Katie Cannon

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Katie Geneva Cannon (January 3, 1950 – August 8, 2018) was an American Christian theologian and ethicist associated with womanist theology and black theology.[1][2] She was the first African-American woman ordained in the United Presbyterian Church (U.S.A.), which occurred in 1974.[3][4]

Early life[edit]

Cannon spent her childhood in Kannapolis, North Carolina, a racially segregated community where she could not use local facilities such as the YMCA, swimming pool or library.[5][6] She was the daughter of the late Esau Cannon and Corine L. Cannon, the first woman to work at the Cannon Mills in Kannapolis. Both her parents were elders in the Presbyterian Church. She had six brothers and sisters.[7]

Education and career[edit]

Cannon graduated with a bachelor of science degree from Barber-Scotia College, followed by a master of divinity from Johnson C. Smith Theological Seminary, and master and doctor of philosophy degrees from Union Theological Seminary in New York.[6]

Cannon was ordained on April 24, 1974, in Shelby, North Carolina, by the Catawba Presbytery, in the Synod of Catawba, becoming the first African-American woman to be ordained in the United Presbyterian Church (U.S.A.).[6]

Cannon began teaching at Union Presbyterian Seminary in Richmond in 2001. She held the position of the Annie Scales Rogers Professor of Christian Social Ethics. She was the Lilly Distinguished Visiting Professor of Religion at Davidson College and the Sterling Brown Visiting Professor in Religion and African American Studies at Williams College.[6]

In 2012, Cannon began serving as executive director of the Squaring the Womanist Circle Project at Union Presbyterian Seminary. Following from the research results produced by the project, Cannon worked with the administration of Union Presbyterian Seminary and several foundations to establish The Center For Womanist Leadership at Union Presbyterian Seminary.[7] The center is the first of its kind at any theological academic institution in the United States. From 2004 to 2008, she served as president of the Society for the Study of Black Religion.[8]

Recognition[edit]

Cannon received the distinguished professor award from Spelman College, the Lucy Craft Laney Award at the Black Presbyterian Bicentennial Celebration, and was a professor-scholar honoree at the National Black Church Summit at Emory University. She received the Beautiful Are The Feet Award from the Samuel DeWitt Proctor Conference.[6] The American Academy of Religion honored Cannon with its 2011 Excellence in Teaching Award.[5][9] In 2018, Cannon was honored at the Presbyterian Church (USA)'s General Assembly, receiving the Excellence in Theological Education Award.[6][7]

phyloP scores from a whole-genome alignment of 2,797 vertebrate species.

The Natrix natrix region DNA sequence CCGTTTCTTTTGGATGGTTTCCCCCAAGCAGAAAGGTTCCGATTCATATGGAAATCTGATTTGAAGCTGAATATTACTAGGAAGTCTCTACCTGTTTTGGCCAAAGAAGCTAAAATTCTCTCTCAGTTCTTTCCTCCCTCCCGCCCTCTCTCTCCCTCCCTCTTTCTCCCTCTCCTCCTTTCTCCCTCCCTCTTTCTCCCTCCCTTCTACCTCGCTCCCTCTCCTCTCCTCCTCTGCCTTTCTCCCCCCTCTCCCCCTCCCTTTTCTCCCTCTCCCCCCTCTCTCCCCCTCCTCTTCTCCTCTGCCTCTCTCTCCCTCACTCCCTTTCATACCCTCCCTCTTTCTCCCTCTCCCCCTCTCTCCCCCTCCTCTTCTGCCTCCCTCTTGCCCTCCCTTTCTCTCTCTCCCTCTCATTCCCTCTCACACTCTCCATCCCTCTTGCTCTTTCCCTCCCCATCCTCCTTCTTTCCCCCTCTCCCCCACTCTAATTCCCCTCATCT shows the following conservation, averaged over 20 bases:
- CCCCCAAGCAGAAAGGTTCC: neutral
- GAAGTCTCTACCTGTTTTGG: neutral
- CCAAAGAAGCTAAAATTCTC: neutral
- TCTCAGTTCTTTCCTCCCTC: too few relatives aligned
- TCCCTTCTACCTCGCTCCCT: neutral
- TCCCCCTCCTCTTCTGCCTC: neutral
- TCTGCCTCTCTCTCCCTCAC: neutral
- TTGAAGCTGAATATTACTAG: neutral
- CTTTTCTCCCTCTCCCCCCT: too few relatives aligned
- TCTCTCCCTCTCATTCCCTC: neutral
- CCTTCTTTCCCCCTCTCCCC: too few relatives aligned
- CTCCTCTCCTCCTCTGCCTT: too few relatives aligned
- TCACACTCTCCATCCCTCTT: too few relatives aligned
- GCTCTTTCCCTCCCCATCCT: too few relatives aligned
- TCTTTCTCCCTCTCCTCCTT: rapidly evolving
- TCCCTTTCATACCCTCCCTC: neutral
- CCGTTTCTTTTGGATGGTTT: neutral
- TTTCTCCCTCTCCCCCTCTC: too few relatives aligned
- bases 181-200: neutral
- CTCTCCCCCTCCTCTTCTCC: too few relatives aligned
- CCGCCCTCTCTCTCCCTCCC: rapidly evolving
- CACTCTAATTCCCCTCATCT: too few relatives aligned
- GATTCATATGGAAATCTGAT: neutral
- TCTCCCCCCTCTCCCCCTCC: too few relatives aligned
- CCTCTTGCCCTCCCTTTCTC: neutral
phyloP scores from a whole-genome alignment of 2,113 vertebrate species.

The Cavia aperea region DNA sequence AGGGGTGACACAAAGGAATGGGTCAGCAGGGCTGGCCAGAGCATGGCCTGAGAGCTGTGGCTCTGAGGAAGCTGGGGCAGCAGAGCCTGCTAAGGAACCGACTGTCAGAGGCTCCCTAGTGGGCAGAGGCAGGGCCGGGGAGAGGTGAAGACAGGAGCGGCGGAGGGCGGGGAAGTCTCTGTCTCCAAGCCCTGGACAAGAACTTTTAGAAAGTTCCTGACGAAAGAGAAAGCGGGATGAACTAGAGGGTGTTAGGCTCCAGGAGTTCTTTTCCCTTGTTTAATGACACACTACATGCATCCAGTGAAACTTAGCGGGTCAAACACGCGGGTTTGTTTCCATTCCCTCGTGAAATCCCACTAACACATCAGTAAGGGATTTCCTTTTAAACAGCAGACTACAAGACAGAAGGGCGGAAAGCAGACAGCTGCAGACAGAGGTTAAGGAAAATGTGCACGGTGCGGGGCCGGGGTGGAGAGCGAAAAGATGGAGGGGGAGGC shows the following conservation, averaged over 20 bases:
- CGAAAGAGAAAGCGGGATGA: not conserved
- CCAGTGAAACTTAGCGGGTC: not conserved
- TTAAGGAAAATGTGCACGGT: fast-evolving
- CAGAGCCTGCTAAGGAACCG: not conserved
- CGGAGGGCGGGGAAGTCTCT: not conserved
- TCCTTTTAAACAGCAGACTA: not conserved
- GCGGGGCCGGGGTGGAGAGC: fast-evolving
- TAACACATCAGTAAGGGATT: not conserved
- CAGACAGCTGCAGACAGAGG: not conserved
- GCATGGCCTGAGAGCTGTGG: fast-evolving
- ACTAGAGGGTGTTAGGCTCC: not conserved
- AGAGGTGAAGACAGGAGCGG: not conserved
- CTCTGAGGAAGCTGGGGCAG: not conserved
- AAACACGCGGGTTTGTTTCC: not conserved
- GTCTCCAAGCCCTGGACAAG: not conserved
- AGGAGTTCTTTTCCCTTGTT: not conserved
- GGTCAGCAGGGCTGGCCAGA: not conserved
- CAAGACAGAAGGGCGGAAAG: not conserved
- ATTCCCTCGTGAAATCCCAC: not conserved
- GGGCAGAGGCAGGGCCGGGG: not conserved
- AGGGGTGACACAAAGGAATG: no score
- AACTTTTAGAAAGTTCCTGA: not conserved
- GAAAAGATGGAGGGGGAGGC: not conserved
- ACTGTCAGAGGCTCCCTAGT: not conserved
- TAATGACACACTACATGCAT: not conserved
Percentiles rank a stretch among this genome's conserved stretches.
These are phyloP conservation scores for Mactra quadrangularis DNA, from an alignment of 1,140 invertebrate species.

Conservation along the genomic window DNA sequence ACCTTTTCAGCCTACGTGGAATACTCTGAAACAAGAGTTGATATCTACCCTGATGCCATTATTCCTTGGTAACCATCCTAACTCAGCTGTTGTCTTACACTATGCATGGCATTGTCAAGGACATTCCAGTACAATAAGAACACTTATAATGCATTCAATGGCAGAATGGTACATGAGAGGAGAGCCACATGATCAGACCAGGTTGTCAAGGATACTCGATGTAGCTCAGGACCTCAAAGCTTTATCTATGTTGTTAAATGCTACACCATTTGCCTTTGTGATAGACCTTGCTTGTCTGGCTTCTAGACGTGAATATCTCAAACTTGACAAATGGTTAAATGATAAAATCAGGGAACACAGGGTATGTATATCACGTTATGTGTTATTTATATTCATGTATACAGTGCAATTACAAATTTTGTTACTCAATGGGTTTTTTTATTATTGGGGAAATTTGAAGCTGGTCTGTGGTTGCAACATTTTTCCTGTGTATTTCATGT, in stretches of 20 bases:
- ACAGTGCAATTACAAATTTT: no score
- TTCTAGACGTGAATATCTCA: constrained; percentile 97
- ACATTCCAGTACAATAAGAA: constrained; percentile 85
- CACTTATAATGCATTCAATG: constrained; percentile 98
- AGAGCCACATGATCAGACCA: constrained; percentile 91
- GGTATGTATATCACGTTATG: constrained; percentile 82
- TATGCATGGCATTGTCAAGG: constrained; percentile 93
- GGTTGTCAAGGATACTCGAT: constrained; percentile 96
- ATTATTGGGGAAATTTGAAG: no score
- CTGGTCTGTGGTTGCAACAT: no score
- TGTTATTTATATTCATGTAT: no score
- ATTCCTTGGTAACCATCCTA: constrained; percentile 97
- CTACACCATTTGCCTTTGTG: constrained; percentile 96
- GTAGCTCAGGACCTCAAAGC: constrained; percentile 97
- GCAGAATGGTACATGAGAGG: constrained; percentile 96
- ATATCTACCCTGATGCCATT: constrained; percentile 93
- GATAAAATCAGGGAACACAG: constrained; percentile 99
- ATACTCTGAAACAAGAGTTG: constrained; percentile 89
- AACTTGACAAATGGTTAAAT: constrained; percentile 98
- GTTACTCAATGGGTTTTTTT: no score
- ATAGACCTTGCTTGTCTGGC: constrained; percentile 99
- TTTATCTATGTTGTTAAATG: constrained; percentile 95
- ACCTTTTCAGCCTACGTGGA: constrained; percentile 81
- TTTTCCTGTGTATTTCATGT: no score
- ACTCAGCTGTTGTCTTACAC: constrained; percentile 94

Publications[edit]

  • God’s Fierce Whimsy: The Implications of Feminism for Theological Education. Pilgrim Press, 1985[10]
  • Inheriting Our Mothers' Gardens: Feminist Theology in Third World Perspective. Letty M. Russell, Ada Maria Isasi-Diaz, Kwok Pui-lan, and Katie Geneva Cannon, editors. Westminster John Knox Press, 1988. ISBN 9780664250195.
  • Katie's Canon: Womanism and the Soul of the Black Community. Continuum, 1998. ISBN 978-0826410344.
  • Black Womanist Ethics, Oxford University Press, 1998[11]
  • Teaching Preaching: Isaac Rufus Clark and Black Sacred Rhetoric. Continuum, 2007. ISBN 978-0826428974.
  • Womanist Theological Ethics: A Reader. Katie Geneva Cannon, Emilie M. Townes, and Angela D. Sims, editors. Westminster John Knox Press, 2011. ISBN 978-0664235376.
  • The Oxford Handbook of African American Theology, Oxford University Press, 2014[12]

References[edit]

  1. ^ Copeland, M. Shawn (2007). "Cannon, Katie Geneva". An Introductory Dictionary of Theology and Religious Studies. p. 190.
  2. ^ "Katie Geneva Cannon". Union Presbyterian Seminary. Retrieved December 14, 2012.
  3. ^ "Katie Geneva Cannon | Union Presbyterian Seminary". Union Presbyterian Seminary. Retrieved August 11, 2018.
  4. ^ "Dr. Katie Cannon, first black woman ordained in PC (USA), dies at 68 | National Black Presbyterian Caucus (NBPC)". Nationalnbpc.org. Retrieved 2018-08-15.
  5. ^ a b Tina Pippin (2011). "Katie Geneva Cannon to Receive Excellence in Teaching Award". Religious Studies News. American Academy of Religion.
  6. ^ a b c d e f "Professor Katie Cannon, first black woman ordained in PC(USA), dies at 68". The Presbyterian Outlook. August 9, 2018. Retrieved August 11, 2018.
  7. ^ a b c "Katie Geneva Cannon, groundbreaking womanist ethicist and theologian, dies at age 68". The Christian Century. Retrieved August 11, 2018.
  8. ^ The Crisis. 111. NAACP. 2004. p. 9 https://books.google.com/books?id=nl4pAQAAIAAJ. Missing or empty |title= (help)
  9. ^ "AAR Award for Excellence in Teaching".
  10. ^ Cannon, Katie G.; Mud Flower Collective (1985). God's fierce whimsy : Christian feminism and theological education. Internet Archive. New York : Pilgrim Press.
  11. ^ Cannon, Katie G. (1988). Black Womanist Ethics. AAR Academy Series. Oxford, New York: Oxford University Press. ISBN 978-1-55540-216-7.
  12. ^ Cannon, Katie G.; Pinn, Anthony B., eds. (August 21, 2014). The Oxford Handbook of African American Theology. Oxford Handbooks. Oxford, New York: Oxford University Press. ISBN 978-0-19-975565-3.

External links[edit]